AGNES Water teenager Oli Wardrope isn't sure what all the fuss is about.
"I pulled a massive carpet python out of a car this morning," he told his friends, matter of factly, when he got to school last week.
Those words and the 14-year-old boy's slippery python rescue video has now gone viral.
Although wrangling pythons is not on the top of most people's bucket lists, especially not before they have had their Weet-Bix, it didn't phase Oli, who said all he wanted was for the snake to be safe.
He had just woken up and was getting ready for school when he heard the call for help. The young snake lover had no hesitation in diving underneath the car to rescue the carpet python tucked underneath a friend's ute.
"I just didn't want (the snake) to get hurt; if it didn't come out the car before the car started, it would have got burnt," Oli told The Observer.
"I just wanted it out so no harm came to it and I still made it (to school) in time."
The delicate procedure took about 10 to 15 minutes and Oli said the chance of the situation turning ugly did not cross his mind.
"It was pretty deep under the car," he said.
"I just thought it had to come out, it couldn't stay there. (The ute) was a bad place for it."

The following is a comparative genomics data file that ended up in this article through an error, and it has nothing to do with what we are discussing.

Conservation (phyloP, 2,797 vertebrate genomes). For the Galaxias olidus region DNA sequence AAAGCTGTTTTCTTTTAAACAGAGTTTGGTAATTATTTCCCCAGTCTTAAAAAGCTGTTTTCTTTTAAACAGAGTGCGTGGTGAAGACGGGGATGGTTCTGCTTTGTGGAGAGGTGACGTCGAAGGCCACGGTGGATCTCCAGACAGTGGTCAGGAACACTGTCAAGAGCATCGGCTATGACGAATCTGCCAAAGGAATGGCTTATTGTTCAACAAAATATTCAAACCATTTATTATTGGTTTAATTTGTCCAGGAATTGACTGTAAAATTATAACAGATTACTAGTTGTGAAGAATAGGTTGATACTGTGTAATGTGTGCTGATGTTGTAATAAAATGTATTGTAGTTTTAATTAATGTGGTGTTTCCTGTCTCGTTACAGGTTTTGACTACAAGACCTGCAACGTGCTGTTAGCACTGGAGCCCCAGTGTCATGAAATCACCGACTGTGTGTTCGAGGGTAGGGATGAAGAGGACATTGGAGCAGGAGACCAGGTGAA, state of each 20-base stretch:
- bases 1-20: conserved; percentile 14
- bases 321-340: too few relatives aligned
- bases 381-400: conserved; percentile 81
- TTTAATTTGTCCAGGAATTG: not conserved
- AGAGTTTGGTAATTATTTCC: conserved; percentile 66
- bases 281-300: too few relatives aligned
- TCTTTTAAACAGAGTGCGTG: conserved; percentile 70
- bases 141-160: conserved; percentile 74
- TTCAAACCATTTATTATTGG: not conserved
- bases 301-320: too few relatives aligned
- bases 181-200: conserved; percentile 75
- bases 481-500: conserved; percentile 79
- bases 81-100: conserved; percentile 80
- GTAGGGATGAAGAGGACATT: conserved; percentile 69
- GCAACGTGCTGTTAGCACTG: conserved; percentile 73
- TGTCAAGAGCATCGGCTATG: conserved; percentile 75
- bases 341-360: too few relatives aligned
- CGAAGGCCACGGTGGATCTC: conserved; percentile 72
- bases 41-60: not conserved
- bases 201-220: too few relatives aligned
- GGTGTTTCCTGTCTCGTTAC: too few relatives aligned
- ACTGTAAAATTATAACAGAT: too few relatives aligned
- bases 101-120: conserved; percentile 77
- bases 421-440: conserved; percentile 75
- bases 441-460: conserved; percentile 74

After a friend had stopped his car to let the snake cross the road, Oli said it had slithered up underneath so he drove to Oli's house for his help.
"They were too scared to touch it, so I got under and pulled it out," he said.
Having been around snakes since his was five, Oli used to have a spotted python a few years ago because the misunderstood creatures fascinated him.
"I had a bit of an idea of what I was doing ... I've picked up tree snakes and used to have my own snake," he said.
The python was relocated a few kilometres from the house by neighbours and although Oli was prepared in rescuing the python (which he said was about average sized and was still growing), the young student was not prepared for the viral reaction the video created.
The videoon Facebook was viewed across the globe on major news platforms, including the BBC and was translated into several languages, including French, Spanish and Vietnamese.
"I didn't expect it to go viral," Oli said. "It's a bit overwhelming but it feels good I guess."
But don't call him a hero, the modest Oli doesn't want to be referred to as a young Crocodile Hunter or budding Steve Irwin.
"I used to love Steven Irwin, but I wish they wouldn't," he said.
With a passion for making surfboards and surf photography, Oli said while he loved snakes, surfing is what he wanted to do for now.
See the video at gladstoneobserver.com.au
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